The fabric thus processed had a very soft, smooth feel touch and, thus, had a feel clearly different from those of fabrics produced from conventional false twisted yarns. The birefringence of the fabric was 0.56 in the warp direction and 0.64 in the weft direction, and the ratio of the lower value of the friction coefficient to the higher value of the friction coefficient was 0.87. The specific volume was 2.55 cm3 /g and the broken filament counts of the warp and weft yarns were less than 10 per 2,000 m.

EXAMPLE 7

A false twisted yarn, the same as obtained in Example 6, was woven into a satin fabric and a plain fabric under the same conditions as in Example 6. The fabrics were then processed in the same manner as in Example 6. The obtained fabrics had a softer and smoother feel than those of fabrics produced from conventional false twisted yarns. The friction coefficients of the satin fabric and the plain fabric were 0.53 and 0.60, respectively, in the warp direction and 0.72 and 0.62, respectively, in the weft direction, and the ratios of the higher value of the friction coefficient to the lower value friction coefficient were 1.36 and 1.03, respectively. The specific volume was 3.2 cm3 /g in the satin fabric and was 2.3 cm3 /g in the plain fabric. In both fabrics, the broken filament count of the fabric-composing yarn was less than 10 per 2,000 m.

For comparison purposes, a uniformly drawn yarn of 150 denier/48 filaments, having a birefringence of 180 × 10-3, was produced by drawing a polyethylene terephthalate undrawn yarn having a birefringence of 5 × 10-3 at a draw ratio of 3.5 using a hot pin heated to 100° C. The drawn yarn was then false twisted under the following conditions. The overfeed percentage was +2%, the ratio of twisting tension to untwisting tension was 0.57, the number of twists was 2,500 T/M and the temperature of the heater was 210° C. In this yarn, the percentage of crimps having wave lengths of not less than 1.5 mm, observed under a tension of 2 mg/d, was only 3% and the number of crimps was 19 per inch on the average.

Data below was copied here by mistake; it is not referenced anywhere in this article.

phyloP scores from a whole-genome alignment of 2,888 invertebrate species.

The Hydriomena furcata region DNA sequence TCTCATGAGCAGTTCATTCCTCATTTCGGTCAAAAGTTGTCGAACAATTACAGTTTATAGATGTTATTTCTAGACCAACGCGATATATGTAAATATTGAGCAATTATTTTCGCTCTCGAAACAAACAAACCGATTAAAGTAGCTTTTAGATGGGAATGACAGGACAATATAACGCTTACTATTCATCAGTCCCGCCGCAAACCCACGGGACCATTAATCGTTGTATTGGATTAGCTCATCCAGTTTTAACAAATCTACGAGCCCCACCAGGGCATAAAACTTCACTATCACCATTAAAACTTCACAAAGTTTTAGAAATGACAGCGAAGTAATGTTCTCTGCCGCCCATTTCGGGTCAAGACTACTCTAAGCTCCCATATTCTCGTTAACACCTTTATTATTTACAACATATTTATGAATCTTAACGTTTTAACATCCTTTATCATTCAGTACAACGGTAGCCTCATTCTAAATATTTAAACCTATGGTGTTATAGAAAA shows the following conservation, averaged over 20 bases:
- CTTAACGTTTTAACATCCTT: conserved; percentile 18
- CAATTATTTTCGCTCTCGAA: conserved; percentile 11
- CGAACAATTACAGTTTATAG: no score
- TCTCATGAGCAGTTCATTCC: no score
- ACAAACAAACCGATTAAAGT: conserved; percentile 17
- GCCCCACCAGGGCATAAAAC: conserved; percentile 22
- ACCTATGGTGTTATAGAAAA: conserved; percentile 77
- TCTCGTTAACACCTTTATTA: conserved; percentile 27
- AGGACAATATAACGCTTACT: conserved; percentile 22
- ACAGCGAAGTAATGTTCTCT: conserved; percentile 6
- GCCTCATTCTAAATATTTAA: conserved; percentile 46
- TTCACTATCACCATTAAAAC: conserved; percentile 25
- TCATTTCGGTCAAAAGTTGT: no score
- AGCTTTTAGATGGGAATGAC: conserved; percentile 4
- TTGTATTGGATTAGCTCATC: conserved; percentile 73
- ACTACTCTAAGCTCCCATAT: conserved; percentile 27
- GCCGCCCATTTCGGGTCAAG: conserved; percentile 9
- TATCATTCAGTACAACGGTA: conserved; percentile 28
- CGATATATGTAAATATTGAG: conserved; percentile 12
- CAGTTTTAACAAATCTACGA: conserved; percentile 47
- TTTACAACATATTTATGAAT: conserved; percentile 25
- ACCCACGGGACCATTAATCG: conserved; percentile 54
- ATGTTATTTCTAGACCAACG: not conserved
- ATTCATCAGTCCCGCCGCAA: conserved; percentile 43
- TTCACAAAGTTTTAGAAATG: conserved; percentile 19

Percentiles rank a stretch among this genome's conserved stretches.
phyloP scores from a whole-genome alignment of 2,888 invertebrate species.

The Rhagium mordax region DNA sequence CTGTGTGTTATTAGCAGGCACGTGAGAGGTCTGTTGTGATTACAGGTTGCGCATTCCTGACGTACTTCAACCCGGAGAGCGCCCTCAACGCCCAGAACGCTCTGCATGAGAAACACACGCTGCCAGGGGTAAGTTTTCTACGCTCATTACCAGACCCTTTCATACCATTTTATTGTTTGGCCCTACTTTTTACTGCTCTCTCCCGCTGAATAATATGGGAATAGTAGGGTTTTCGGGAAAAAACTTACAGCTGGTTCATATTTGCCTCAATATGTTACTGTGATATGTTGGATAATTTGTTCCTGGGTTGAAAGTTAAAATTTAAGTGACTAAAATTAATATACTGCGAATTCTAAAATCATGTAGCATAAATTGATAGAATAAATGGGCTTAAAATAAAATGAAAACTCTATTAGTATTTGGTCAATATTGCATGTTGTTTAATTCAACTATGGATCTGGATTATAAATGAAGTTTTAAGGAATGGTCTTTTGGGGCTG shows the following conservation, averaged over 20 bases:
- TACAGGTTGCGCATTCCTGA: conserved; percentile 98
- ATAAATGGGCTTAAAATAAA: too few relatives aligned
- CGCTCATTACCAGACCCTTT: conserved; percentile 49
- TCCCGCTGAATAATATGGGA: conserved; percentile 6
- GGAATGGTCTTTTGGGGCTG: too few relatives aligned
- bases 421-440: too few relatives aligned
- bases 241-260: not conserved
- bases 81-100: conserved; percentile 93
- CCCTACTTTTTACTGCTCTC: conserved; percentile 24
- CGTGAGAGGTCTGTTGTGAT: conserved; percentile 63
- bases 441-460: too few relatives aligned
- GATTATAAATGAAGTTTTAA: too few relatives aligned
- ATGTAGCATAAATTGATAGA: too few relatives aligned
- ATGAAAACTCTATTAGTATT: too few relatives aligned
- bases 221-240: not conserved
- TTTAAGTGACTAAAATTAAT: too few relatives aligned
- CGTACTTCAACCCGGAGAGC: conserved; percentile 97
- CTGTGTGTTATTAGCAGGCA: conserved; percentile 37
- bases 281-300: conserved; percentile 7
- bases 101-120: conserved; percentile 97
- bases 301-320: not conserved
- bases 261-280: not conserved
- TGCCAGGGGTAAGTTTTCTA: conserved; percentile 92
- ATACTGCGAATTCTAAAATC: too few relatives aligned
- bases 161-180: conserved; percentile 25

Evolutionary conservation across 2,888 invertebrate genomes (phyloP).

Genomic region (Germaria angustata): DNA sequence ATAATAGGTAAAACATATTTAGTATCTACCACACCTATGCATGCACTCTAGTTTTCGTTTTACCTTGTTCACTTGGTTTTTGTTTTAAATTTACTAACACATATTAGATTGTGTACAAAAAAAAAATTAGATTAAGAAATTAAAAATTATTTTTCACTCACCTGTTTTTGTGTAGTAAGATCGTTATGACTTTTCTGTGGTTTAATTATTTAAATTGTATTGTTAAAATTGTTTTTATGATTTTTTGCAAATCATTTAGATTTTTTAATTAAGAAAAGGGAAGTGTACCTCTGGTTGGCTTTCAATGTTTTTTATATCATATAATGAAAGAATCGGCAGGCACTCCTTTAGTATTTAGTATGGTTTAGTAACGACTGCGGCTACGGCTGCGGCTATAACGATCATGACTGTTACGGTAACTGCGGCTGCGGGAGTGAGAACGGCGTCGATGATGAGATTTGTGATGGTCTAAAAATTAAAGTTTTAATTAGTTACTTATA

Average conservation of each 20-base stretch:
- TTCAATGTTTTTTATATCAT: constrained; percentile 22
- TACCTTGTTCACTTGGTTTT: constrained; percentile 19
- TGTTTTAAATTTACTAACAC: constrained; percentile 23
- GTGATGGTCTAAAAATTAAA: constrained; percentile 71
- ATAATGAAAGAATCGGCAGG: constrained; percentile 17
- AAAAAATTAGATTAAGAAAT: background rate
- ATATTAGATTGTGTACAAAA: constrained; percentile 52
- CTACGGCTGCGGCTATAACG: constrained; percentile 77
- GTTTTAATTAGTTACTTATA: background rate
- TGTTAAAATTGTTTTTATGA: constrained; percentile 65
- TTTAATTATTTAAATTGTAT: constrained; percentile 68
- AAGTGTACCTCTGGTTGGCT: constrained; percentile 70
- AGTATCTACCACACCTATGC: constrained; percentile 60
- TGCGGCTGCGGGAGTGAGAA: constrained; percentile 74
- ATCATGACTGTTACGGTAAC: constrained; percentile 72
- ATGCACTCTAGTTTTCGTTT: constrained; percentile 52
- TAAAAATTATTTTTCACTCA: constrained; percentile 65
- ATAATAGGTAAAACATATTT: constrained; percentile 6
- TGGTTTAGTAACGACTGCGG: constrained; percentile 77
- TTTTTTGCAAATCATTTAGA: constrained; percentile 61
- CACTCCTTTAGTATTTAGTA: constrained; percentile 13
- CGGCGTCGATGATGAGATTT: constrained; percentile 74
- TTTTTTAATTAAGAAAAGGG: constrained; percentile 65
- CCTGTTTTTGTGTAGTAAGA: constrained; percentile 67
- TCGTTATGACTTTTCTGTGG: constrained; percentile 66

Then, the yarn was doubled in the same manner as in Example 6 and the doubled yarn was woven into a 2/2 twill fabric of 60 ends per inch and 55 picks per inch under a warp tension of 35 g and a weft tension of 40 g. In the fabric thus obtained, no skip-dents as in the fabric of Example 6 were observed.

The fabric was scored and relaxed at 100° C for 20 minutes and then processes in the same manner as in Example 6. The fabric thus processes had a hard and harsh feel. The friction coefficient of this fabric was 1.4 in the warp direction and 0.5 in the weft direction, and the ratio of the higher value of the friction coefficient to the lower value of friction coefficient was 2.8. The specific volume was 2.41 cm3 /g.

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Clasificaciones
Clasificación de EE.UU.139/420.00R, 57/310, 57/208, 57/247, 57/284
Clasificación internacionalD03D15/00, D02G1/02
Clasificación cooperativaD03D15/0033, D03D15/00, D10B2401/14, D03D15/0077, D10B2331/04, D02G1/0286
Clasificación europeaD03D15/00F, D03D15/00N, D03D15/00, D02G1/02D